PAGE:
Dunkirk, directed by Christopher Nolan, is a movie about one of the most famous battle in the Second World War. Its outline has clever twist on a familiar trilogy of land, sea, and air.
Dunkirk movie is about a week of combat during the Second World War, from May 26 to June 4 in 1940, and the effort to rescue British and French troops into those three components. The movie leaps about in time with each thread of action moving ahead fitfully until the three threads unite in the movie’s evident conclusion as the successful retreat of more than three hundred thousand soldiers across the English Channel from Dunkirk (France) to Great Britain. It was crucial for the preservation of Great Britain, but the retreat was the defeat that helped to secure victory.
In the movie, Nolan has formed a construction that turns a forward tread into a mosaic and breaks the sense of a unified dramatic arc into a series of observational anecdotes of isolated deeds and lonely confrontations. His intention is to highlight individual acts of courage and heroism on which the overall historic event depends. In separating three through-lines and fields of action, Nolan suggests the uncertainty, the indeterminacy and the quasi-metaphysical randomness. Also, the seemingly miraculous synergy of disparate events of which the outcome was comprised.
In the opening scene, Nolan hands off pure chance weighs heavily. For instance, it features one British soldier reaching the beach where thousands of other soldiers are lined up and waiting to board ships. Suddenly, a German bomber roars overhead. The soldiers drop to a crouch, bombs fall, and some soldiers are blown to oblivion while others get up and reassemble bearing stretchers carrying the fallen toward ships. That bloodless opening scene is the first sign that Dunkirk is not a kind of Saving Private Ryan. The director suppresses the mutilations and agonies of war to focus on its basic moral horror.
You could say that Dunkirk is a movie of paradox as its very subject being character. The mettle of men faced with decisions that could mean life or death for themselves and others. They have to master their emotions and act thoughtfully, responsibly, honorably and potentially self-sacrificingly for the good of their collective mission. Dunkirk movie is both literally and figuratively, a collection of war stories that emphasize the courage and the severity in the existential moment of war while showing nothing of the soldiers outside the realm of battle.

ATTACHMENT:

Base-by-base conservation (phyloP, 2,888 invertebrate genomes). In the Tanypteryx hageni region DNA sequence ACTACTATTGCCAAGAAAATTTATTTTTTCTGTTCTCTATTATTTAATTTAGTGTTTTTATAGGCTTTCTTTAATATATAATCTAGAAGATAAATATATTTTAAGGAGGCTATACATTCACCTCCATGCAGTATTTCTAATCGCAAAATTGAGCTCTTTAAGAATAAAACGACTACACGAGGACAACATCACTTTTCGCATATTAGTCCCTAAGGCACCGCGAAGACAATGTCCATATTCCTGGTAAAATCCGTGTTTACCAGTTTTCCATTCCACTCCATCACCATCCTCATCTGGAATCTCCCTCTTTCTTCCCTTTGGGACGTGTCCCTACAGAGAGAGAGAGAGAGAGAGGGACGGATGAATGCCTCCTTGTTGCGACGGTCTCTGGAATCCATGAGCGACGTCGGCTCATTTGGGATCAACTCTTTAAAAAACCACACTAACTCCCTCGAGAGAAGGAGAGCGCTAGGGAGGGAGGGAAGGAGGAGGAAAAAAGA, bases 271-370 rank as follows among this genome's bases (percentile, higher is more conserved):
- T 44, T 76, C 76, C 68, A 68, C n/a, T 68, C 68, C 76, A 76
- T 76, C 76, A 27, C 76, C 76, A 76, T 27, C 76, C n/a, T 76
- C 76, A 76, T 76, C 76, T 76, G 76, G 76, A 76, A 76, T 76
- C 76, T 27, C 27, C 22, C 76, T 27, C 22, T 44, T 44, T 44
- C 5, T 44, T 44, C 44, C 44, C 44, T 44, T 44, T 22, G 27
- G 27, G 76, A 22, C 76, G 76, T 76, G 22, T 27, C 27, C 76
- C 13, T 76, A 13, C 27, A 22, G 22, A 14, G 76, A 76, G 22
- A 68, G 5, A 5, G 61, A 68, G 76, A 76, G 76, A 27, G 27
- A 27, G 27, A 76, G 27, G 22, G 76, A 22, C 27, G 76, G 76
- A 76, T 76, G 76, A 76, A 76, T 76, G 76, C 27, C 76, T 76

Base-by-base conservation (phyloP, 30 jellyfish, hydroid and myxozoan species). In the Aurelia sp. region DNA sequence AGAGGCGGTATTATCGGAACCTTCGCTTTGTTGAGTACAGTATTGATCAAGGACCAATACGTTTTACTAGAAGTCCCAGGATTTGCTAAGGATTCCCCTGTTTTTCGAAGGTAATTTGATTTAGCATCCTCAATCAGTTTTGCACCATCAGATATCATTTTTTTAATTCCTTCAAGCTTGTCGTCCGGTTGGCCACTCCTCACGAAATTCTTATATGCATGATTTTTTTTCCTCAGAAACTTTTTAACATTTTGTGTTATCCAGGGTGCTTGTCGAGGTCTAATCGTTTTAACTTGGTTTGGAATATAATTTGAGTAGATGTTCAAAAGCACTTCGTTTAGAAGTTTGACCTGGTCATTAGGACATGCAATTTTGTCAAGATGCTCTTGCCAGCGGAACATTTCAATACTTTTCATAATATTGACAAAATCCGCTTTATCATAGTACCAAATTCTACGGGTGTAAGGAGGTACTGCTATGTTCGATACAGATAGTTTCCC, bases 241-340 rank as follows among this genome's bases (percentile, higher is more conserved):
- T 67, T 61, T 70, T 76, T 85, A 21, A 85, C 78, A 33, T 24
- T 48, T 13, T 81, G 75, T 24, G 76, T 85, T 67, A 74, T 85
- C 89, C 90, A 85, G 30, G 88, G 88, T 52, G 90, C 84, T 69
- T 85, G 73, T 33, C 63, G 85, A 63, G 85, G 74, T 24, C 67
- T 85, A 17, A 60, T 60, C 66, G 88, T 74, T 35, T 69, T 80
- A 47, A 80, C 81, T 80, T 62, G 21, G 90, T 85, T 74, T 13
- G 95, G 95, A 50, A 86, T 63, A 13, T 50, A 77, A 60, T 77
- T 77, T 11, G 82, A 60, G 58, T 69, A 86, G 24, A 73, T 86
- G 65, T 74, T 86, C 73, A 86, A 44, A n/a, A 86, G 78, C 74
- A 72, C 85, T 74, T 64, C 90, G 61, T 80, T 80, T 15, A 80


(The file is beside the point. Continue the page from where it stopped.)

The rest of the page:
There is a recent trend in movies to blank out characters. In many cases, this seems less a directorial choice than a lack of artistic imagination. In Nolan’s case, it’s something of a surprise. In Dunkirk, Nolan feels morally inhibited about ascribing to real-life characters and situations the depth of imagination that he feels free to pour into fictional ones.
There is much else from the times of Second World War that is almost impossible to imagine, but “Germans”, “Hitler” and “Nazi” are what people may immediate think of when heard of the War. Still, in Dunkirk movie, none of those words appear. Nolan’s subject lies elsewhere in the collective purpose, the national unity and the total mobilization for a total war. Nolan achieves that paean to patriotic unity not by seeing and hearing it forged from multiplicity, but by excluding multiplicity, filtering out everything that isn’t already a part of it.
The fastidiously severe images that are usually a watermark of Nolan’s willful artistry here give way to an anonymously practical excessiveness rather than inflect his images. The scale of his movie’s format is left at the 70mm, negative and the IMAX screen to do the bulk of the visual work. Hans Zimmer absurdly overbear music that made the floor rumble and the seats.
The sensory overload of Dunkirk is also an anti-intellectual barrage that effaces the actual differences that were overcome with difficulty in pursuing the war. The movie seems like one of the self-censoring exhortations of wartime itself. Nolan’s sense of memory and of history is as flattened-out and untroubled as his sense of psychology and of character.